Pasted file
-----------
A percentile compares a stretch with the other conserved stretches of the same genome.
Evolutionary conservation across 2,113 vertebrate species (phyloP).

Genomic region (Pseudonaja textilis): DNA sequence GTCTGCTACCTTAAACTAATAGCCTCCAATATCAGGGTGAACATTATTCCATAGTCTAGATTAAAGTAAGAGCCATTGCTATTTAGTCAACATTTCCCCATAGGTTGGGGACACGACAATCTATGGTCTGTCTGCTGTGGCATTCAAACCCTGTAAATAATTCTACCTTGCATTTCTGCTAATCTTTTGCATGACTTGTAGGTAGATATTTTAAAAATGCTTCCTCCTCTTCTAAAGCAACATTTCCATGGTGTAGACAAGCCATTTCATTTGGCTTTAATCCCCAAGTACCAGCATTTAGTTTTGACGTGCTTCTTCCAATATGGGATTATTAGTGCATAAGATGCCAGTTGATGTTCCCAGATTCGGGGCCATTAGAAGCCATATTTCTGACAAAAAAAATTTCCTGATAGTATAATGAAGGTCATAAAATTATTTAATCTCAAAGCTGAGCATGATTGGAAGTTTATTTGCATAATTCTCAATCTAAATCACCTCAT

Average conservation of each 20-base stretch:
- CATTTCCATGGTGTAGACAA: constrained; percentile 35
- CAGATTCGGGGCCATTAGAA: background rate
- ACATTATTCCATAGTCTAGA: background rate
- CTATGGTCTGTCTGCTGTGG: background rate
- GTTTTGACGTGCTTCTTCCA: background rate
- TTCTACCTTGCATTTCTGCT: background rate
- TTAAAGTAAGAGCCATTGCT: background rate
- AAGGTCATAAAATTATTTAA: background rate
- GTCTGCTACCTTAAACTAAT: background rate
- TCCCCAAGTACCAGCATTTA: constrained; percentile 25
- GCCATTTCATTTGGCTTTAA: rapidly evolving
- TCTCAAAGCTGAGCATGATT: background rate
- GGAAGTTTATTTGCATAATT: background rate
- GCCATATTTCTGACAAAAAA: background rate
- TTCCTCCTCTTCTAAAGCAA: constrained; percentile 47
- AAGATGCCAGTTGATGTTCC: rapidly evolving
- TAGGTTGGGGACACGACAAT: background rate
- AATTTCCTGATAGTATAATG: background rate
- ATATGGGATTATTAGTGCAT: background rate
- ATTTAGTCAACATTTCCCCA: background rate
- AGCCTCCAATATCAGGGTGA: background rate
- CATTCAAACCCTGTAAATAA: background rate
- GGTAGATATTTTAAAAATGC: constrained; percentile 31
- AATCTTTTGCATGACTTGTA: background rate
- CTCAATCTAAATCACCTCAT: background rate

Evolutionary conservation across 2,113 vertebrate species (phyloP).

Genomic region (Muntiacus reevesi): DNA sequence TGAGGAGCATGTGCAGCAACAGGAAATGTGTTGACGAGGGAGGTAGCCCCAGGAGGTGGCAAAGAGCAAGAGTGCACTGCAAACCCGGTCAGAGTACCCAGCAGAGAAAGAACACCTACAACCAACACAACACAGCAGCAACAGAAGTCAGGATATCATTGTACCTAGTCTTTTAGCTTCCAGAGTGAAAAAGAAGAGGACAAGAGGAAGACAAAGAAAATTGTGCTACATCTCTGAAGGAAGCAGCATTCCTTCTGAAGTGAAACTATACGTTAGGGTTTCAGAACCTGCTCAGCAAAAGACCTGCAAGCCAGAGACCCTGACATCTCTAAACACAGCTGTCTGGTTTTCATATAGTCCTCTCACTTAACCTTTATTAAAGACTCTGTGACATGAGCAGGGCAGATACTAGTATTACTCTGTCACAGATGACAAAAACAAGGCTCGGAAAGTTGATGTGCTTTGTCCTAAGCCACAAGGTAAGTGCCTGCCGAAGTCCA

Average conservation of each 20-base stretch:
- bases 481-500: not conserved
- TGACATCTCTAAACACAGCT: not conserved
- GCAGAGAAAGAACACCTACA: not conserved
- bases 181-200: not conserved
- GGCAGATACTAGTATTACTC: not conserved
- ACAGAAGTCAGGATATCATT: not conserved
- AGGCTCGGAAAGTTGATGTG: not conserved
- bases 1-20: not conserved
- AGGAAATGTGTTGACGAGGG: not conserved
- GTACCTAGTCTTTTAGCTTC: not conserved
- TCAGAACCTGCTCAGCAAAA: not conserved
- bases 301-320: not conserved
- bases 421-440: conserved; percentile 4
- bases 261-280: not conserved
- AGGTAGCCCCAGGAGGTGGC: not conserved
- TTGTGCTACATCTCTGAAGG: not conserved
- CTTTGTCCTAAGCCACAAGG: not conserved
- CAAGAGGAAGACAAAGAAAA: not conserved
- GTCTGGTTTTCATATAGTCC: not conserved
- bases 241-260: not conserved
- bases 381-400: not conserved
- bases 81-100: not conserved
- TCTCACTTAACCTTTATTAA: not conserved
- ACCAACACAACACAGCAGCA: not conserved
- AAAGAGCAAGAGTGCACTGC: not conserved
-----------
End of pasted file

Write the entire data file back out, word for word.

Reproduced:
A percentile compares a stretch with the other conserved stretches of the same genome.
Evolutionary conservation across 2,113 vertebrate species (phyloP).

Genomic region (Pseudonaja textilis): DNA sequence GTCTGCTACCTTAAACTAATAGCCTCCAATATCAGGGTGAACATTATTCCATAGTCTAGATTAAAGTAAGAGCCATTGCTATTTAGTCAACATTTCCCCATAGGTTGGGGACACGACAATCTATGGTCTGTCTGCTGTGGCATTCAAACCCTGTAAATAATTCTACCTTGCATTTCTGCTAATCTTTTGCATGACTTGTAGGTAGATATTTTAAAAATGCTTCCTCCTCTTCTAAAGCAACATTTCCATGGTGTAGACAAGCCATTTCATTTGGCTTTAATCCCCAAGTACCAGCATTTAGTTTTGACGTGCTTCTTCCAATATGGGATTATTAGTGCATAAGATGCCAGTTGATGTTCCCAGATTCGGGGCCATTAGAAGCCATATTTCTGACAAAAAAAATTTCCTGATAGTATAATGAAGGTCATAAAATTATTTAATCTCAAAGCTGAGCATGATTGGAAGTTTATTTGCATAATTCTCAATCTAAATCACCTCAT

Average conservation of each 20-base stretch:
- CATTTCCATGGTGTAGACAA: constrained; percentile 35
- CAGATTCGGGGCCATTAGAA: background rate
- ACATTATTCCATAGTCTAGA: background rate
- CTATGGTCTGTCTGCTGTGG: background rate
- GTTTTGACGTGCTTCTTCCA: background rate
- TTCTACCTTGCATTTCTGCT: background rate
- TTAAAGTAAGAGCCATTGCT: background rate
- AAGGTCATAAAATTATTTAA: background rate
- GTCTGCTACCTTAAACTAAT: background rate
- TCCCCAAGTACCAGCATTTA: constrained; percentile 25
- GCCATTTCATTTGGCTTTAA: rapidly evolving
- TCTCAAAGCTGAGCATGATT: background rate
- GGAAGTTTATTTGCATAATT: background rate
- GCCATATTTCTGACAAAAAA: background rate
- TTCCTCCTCTTCTAAAGCAA: constrained; percentile 47
- AAGATGCCAGTTGATGTTCC: rapidly evolving
- TAGGTTGGGGACACGACAAT: background rate
- AATTTCCTGATAGTATAATG: background rate
- ATATGGGATTATTAGTGCAT: background rate
- ATTTAGTCAACATTTCCCCA: background rate
- AGCCTCCAATATCAGGGTGA: background rate
- CATTCAAACCCTGTAAATAA: background rate
- GGTAGATATTTTAAAAATGC: constrained; percentile 31
- AATCTTTTGCATGACTTGTA: background rate
- CTCAATCTAAATCACCTCAT: background rate

Evolutionary conservation across 2,113 vertebrate species (phyloP).

Genomic region (Muntiacus reevesi): DNA sequence TGAGGAGCATGTGCAGCAACAGGAAATGTGTTGACGAGGGAGGTAGCCCCAGGAGGTGGCAAAGAGCAAGAGTGCACTGCAAACCCGGTCAGAGTACCCAGCAGAGAAAGAACACCTACAACCAACACAACACAGCAGCAACAGAAGTCAGGATATCATTGTACCTAGTCTTTTAGCTTCCAGAGTGAAAAAGAAGAGGACAAGAGGAAGACAAAGAAAATTGTGCTACATCTCTGAAGGAAGCAGCATTCCTTCTGAAGTGAAACTATACGTTAGGGTTTCAGAACCTGCTCAGCAAAAGACCTGCAAGCCAGAGACCCTGACATCTCTAAACACAGCTGTCTGGTTTTCATATAGTCCTCTCACTTAACCTTTATTAAAGACTCTGTGACATGAGCAGGGCAGATACTAGTATTACTCTGTCACAGATGACAAAAACAAGGCTCGGAAAGTTGATGTGCTTTGTCCTAAGCCACAAGGTAAGTGCCTGCCGAAGTCCA

Average conservation of each 20-base stretch:
- bases 481-500: not conserved
- TGACATCTCTAAACACAGCT: not conserved
- GCAGAGAAAGAACACCTACA: not conserved
- bases 181-200: not conserved
- GGCAGATACTAGTATTACTC: not conserved
- ACAGAAGTCAGGATATCATT: not conserved
- AGGCTCGGAAAGTTGATGTG: not conserved
- bases 1-20: not conserved
- AGGAAATGTGTTGACGAGGG: not conserved
- GTACCTAGTCTTTTAGCTTC: not conserved
- TCAGAACCTGCTCAGCAAAA: not conserved
- bases 301-320: not conserved
- bases 421-440: conserved; percentile 4
- bases 261-280: not conserved
- AGGTAGCCCCAGGAGGTGGC: not conserved
- TTGTGCTACATCTCTGAAGG: not conserved
- CTTTGTCCTAAGCCACAAGG: not conserved
- CAAGAGGAAGACAAAGAAAA: not conserved
- GTCTGGTTTTCATATAGTCC: not conserved
- bases 241-260: not conserved
- bases 381-400: not conserved
- bases 81-100: not conserved
- TCTCACTTAACCTTTATTAA: not conserved
- ACCAACACAACACAGCAGCA: not conserved
- AAAGAGCAAGAGTGCACTGC: not conserved